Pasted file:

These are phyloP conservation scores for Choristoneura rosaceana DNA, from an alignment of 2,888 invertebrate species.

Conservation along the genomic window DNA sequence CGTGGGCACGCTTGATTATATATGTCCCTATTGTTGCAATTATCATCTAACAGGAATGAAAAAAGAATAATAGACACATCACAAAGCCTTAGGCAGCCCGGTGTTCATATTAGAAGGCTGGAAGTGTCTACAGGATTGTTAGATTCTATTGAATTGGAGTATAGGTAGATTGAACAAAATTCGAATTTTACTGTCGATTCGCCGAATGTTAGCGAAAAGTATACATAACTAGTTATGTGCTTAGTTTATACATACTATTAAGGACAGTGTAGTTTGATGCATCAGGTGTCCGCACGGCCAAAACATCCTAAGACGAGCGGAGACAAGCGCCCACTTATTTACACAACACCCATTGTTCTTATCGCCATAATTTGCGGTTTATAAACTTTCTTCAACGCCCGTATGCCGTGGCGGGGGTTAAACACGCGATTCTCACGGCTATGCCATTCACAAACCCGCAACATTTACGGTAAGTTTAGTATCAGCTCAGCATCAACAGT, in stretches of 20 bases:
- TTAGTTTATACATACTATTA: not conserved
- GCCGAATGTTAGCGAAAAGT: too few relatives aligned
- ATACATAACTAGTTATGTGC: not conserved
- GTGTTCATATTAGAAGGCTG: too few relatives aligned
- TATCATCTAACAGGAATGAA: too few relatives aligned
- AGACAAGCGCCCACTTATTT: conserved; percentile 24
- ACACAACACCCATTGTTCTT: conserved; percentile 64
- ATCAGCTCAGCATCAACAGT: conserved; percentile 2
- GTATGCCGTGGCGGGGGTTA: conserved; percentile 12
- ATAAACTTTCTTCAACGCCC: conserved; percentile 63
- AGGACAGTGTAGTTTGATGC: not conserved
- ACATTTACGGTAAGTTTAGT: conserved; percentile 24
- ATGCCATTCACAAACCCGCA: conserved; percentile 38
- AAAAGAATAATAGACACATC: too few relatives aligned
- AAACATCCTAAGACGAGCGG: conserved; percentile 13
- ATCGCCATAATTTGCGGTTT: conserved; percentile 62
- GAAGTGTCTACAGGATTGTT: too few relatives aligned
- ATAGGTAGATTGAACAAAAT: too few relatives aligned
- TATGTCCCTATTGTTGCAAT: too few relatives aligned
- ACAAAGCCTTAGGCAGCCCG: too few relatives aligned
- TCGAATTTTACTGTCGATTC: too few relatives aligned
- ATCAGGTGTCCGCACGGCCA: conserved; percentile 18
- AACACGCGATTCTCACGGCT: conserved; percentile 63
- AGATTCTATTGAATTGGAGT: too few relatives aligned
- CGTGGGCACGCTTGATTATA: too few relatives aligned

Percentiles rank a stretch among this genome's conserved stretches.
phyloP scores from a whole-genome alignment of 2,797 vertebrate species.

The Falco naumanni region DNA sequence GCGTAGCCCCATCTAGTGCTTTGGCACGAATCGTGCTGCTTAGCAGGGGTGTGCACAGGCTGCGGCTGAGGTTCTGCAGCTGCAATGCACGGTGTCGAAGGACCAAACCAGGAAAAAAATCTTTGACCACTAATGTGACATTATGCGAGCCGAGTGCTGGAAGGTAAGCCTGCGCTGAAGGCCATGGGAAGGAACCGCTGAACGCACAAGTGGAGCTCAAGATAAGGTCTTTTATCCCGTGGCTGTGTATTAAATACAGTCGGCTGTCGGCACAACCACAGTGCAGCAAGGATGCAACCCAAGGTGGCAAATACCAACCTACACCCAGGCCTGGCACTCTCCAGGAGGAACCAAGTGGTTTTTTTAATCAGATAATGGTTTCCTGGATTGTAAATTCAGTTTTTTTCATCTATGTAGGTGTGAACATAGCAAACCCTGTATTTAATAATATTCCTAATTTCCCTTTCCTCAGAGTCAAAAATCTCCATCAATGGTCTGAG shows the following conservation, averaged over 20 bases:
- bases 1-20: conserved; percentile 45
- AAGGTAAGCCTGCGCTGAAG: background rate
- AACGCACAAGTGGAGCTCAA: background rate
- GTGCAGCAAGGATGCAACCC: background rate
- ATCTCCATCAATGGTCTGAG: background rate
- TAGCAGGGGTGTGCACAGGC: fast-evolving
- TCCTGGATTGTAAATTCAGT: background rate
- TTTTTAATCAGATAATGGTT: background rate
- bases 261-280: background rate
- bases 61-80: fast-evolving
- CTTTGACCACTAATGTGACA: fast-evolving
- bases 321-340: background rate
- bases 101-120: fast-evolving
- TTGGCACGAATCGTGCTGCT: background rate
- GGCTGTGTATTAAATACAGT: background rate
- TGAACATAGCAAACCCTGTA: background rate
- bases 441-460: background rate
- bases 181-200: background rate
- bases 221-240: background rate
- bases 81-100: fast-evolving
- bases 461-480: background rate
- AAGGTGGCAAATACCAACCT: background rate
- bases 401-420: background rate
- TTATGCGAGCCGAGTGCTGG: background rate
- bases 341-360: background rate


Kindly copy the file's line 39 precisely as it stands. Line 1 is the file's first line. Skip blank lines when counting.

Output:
- bases 261-280: background rate